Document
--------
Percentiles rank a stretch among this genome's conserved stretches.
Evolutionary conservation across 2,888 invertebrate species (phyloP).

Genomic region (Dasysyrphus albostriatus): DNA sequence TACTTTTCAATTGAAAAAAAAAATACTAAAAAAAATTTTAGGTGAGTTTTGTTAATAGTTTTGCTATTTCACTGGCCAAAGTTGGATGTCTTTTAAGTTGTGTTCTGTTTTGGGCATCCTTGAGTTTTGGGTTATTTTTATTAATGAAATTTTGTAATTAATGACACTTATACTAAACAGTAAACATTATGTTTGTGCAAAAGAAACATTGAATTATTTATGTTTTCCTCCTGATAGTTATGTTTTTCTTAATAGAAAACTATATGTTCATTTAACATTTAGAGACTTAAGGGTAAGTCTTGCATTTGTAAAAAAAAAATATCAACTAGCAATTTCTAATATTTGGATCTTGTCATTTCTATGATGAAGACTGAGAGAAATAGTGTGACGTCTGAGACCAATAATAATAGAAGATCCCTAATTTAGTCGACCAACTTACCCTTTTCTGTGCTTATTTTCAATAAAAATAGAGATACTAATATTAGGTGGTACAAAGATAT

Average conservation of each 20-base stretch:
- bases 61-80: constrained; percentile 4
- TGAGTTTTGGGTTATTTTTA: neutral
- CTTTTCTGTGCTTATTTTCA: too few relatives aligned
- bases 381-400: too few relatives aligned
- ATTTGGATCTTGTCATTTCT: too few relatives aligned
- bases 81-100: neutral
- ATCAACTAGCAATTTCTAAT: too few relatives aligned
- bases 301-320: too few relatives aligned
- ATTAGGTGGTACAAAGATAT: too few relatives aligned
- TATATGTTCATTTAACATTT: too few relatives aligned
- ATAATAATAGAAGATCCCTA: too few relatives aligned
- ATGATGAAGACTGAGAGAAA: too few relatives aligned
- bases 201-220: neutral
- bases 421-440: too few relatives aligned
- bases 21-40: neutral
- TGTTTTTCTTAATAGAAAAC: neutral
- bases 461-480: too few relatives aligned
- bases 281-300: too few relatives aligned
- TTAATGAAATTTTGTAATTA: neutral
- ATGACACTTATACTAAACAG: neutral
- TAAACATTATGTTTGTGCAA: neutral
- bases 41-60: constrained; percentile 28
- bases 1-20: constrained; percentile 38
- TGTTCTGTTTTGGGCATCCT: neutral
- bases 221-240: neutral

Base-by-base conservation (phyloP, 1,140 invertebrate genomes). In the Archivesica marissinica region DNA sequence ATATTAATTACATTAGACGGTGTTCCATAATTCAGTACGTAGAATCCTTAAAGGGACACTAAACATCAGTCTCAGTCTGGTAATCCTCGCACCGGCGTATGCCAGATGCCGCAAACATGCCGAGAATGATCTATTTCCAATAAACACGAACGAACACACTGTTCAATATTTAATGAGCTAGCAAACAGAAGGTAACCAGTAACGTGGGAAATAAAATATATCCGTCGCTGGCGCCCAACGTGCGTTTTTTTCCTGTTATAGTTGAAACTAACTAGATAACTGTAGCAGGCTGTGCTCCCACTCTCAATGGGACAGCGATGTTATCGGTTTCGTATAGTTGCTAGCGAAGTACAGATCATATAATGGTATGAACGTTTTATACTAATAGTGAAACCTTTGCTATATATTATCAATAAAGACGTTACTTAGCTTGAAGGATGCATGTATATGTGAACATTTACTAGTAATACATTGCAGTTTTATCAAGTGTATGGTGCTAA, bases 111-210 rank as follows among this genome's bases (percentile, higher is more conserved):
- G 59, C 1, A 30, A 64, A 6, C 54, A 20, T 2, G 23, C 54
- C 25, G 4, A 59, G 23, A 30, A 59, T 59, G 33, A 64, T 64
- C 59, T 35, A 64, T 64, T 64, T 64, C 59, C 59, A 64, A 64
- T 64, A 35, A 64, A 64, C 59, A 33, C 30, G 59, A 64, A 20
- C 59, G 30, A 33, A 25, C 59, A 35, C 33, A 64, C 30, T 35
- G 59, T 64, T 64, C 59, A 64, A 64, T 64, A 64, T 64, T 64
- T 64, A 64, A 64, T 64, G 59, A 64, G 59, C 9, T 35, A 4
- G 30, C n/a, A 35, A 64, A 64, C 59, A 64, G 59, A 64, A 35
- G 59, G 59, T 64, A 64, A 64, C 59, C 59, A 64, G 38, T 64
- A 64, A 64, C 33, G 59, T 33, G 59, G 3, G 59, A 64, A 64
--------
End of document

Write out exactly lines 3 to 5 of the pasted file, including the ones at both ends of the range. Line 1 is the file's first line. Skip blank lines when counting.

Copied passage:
Genomic region (Dasysyrphus albostriatus): DNA sequence TACTTTTCAATTGAAAAAAAAAATACTAAAAAAAATTTTAGGTGAGTTTTGTTAATAGTTTTGCTATTTCACTGGCCAAAGTTGGATGTCTTTTAAGTTGTGTTCTGTTTTGGGCATCCTTGAGTTTTGGGTTATTTTTATTAATGAAATTTTGTAATTAATGACACTTATACTAAACAGTAAACATTATGTTTGTGCAAAAGAAACATTGAATTATTTATGTTTTCCTCCTGATAGTTATGTTTTTCTTAATAGAAAACTATATGTTCATTTAACATTTAGAGACTTAAGGGTAAGTCTTGCATTTGTAAAAAAAAAATATCAACTAGCAATTTCTAATATTTGGATCTTGTCATTTCTATGATGAAGACTGAGAGAAATAGTGTGACGTCTGAGACCAATAATAATAGAAGATCCCTAATTTAGTCGACCAACTTACCCTTTTCTGTGCTTATTTTCAATAAAAATAGAGATACTAATATTAGGTGGTACAAAGATAT

Average conservation of each 20-base stretch:
- bases 61-80: constrained; percentile 4